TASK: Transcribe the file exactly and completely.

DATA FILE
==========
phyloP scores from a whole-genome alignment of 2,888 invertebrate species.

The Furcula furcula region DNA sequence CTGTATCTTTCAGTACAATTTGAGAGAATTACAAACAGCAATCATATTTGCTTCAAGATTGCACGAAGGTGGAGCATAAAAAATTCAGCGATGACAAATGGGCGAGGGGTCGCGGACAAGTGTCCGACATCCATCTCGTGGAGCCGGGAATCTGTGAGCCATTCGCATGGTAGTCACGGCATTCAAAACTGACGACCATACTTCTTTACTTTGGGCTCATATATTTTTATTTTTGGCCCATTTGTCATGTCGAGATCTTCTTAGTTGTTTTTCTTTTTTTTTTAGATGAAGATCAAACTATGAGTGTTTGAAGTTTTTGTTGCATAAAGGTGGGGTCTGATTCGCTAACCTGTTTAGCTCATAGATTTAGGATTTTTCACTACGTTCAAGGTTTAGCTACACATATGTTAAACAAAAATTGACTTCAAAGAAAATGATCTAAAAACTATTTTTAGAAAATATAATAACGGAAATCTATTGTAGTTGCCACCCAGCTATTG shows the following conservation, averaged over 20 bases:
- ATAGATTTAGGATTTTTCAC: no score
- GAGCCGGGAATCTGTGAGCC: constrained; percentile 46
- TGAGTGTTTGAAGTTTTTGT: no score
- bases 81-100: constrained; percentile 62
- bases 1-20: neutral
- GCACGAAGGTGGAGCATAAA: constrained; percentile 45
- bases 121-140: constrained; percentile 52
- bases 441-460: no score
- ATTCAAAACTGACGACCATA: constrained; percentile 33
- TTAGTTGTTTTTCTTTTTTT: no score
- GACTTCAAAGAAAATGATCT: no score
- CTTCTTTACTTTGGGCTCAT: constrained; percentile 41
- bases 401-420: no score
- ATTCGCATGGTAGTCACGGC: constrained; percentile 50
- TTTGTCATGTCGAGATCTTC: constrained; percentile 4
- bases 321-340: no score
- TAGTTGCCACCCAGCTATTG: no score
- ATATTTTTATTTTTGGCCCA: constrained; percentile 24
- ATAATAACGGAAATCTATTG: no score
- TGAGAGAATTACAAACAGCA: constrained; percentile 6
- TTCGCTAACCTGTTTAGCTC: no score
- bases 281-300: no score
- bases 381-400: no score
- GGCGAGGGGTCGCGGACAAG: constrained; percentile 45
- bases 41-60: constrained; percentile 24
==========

phyloP scores from a whole-genome alignment of 2,888 invertebrate species.

The Furcula furcula region DNA sequence CTGTATCTTTCAGTACAATTTGAGAGAATTACAAACAGCAATCATATTTGCTTCAAGATTGCACGAAGGTGGAGCATAAAAAATTCAGCGATGACAAATGGGCGAGGGGTCGCGGACAAGTGTCCGACATCCATCTCGTGGAGCCGGGAATCTGTGAGCCATTCGCATGGTAGTCACGGCATTCAAAACTGACGACCATACTTCTTTACTTTGGGCTCATATATTTTTATTTTTGGCCCATTTGTCATGTCGAGATCTTCTTAGTTGTTTTTCTTTTTTTTTTAGATGAAGATCAAACTATGAGTGTTTGAAGTTTTTGTTGCATAAAGGTGGGGTCTGATTCGCTAACCTGTTTAGCTCATAGATTTAGGATTTTTCACTACGTTCAAGGTTTAGCTACACATATGTTAAACAAAAATTGACTTCAAAGAAAATGATCTAAAAACTATTTTTAGAAAATATAATAACGGAAATCTATTGTAGTTGCCACCCAGCTATTG shows the following conservation, averaged over 20 bases:
- ATAGATTTAGGATTTTTCAC: no score
- GAGCCGGGAATCTGTGAGCC: constrained; percentile 46
- TGAGTGTTTGAAGTTTTTGT: no score
- bases 81-100: constrained; percentile 62
- bases 1-20: neutral
- GCACGAAGGTGGAGCATAAA: constrained; percentile 45
- bases 121-140: constrained; percentile 52
- bases 441-460: no score
- ATTCAAAACTGACGACCATA: constrained; percentile 33
- TTAGTTGTTTTTCTTTTTTT: no score
- GACTTCAAAGAAAATGATCT: no score
- CTTCTTTACTTTGGGCTCAT: constrained; percentile 41
- bases 401-420: no score
- ATTCGCATGGTAGTCACGGC: constrained; percentile 50
- TTTGTCATGTCGAGATCTTC: constrained; percentile 4
- bases 321-340: no score
- TAGTTGCCACCCAGCTATTG: no score
- ATATTTTTATTTTTGGCCCA: constrained; percentile 24
- ATAATAACGGAAATCTATTG: no score
- TGAGAGAATTACAAACAGCA: constrained; percentile 6
- TTCGCTAACCTGTTTAGCTC: no score
- bases 281-300: no score
- bases 381-400: no score
- GGCGAGGGGTCGCGGACAAG: constrained; percentile 45
- bases 41-60: constrained; percentile 24